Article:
by Jeremy Leaming
Religious Right activists are again itching to hobble the judiciary by threatening its ability to remain independent from heavy-handed politicos. And again, the Religious Right, not surprisingly, is targeting a state court justice who had the audacity to join a unanimous Iowa Supreme Court in finding that a statewide law banning same-sex marriage violated the state constitution’s equal protection clause.
In fall 2010 three of the Iowa Supreme Court justices involved in that pro-equality ruling were voted off the bench in so-called retention votes. The effort to oust the judges was led primarily by Religious Right organizations, such as the National Organization for Marriage, which spent at least $200,000 to help reshape the Iowa Supreme Court, by yanking from the bench justices who supported the Iowa Constitution’s protection of fundamental rights. The American Family Association, a longtime Religious Right group, dedicated to demonizing the LGBT community was also instrumental in removing the Iowa Supreme Court justices.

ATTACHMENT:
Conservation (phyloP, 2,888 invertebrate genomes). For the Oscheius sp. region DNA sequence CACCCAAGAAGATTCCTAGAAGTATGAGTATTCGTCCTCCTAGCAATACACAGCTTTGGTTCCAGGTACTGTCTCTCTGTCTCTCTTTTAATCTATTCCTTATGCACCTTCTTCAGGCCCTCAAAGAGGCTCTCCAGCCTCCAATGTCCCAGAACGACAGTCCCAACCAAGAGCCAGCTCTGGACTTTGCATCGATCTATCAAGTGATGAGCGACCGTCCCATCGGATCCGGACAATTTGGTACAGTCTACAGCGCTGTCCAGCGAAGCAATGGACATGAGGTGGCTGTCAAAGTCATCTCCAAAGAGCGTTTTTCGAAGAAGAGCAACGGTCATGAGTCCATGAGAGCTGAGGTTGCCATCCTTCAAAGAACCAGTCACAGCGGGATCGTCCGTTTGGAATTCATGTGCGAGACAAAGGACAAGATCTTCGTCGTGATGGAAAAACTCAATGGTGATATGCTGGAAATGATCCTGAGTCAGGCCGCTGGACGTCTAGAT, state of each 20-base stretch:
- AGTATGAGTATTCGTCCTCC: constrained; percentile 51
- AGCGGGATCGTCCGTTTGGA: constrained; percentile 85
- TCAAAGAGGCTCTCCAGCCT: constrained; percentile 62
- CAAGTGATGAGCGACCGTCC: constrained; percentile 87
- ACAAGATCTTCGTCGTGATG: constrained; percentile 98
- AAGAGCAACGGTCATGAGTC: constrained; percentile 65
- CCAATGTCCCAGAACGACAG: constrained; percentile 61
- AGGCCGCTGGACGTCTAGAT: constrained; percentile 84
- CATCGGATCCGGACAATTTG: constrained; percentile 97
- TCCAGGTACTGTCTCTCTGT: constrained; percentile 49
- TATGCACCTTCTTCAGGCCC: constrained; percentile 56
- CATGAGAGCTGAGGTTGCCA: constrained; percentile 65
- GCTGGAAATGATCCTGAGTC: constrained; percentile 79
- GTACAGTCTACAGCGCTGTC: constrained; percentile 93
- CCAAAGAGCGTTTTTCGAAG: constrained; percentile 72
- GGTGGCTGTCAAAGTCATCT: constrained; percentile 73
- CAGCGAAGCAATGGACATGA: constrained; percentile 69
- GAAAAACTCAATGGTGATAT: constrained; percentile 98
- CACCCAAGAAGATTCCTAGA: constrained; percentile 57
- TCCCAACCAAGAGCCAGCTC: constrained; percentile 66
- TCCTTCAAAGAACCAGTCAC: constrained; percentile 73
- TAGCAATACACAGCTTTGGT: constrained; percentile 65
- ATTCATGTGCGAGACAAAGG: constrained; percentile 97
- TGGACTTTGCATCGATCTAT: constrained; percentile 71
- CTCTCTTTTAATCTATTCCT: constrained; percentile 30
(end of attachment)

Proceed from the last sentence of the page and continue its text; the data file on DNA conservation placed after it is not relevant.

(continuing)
Religious Right lobbyists obsessed with making life miserable for the LGBT community are mounting a concerted effort to yank Justice David Wiggins, another of the justices involved in the opinion, from the court. The Des Moines Register reports on the efforts of Bob Vander Plaats, head of the Religious Right lobbying group The Family Leader, and former presidential hopeful Rick Santorum to rally Iowans to vote Wiggins (pictured) off the bench.
Plaats and his group were also a major force in the 2010 effort to yank justices from the Iowa Supreme Court. The Family Leader describes itself as “a consistent, courageous voice in churches, in the legislature, in the media, in the courtroom, in the public square … always standing for God’s truth.”
At a rally this morning at the state capitol, former presidential hopeful Rick Santorum argued that the Iowa Supreme Court had sided with freedom over virtue, as Jens Manuel Krogstad wrote for the Register. Santorum and Plaats are on a bus tour of 17 cities to call for the ouster of Wiggins.
Unlike 2010, the Religious Right effort to remake the state Supreme Court is being answered with an effort organized in part by attorneys and elected officials. The Register noted a counter rally at the capitol where speakers defended the independence of the courts.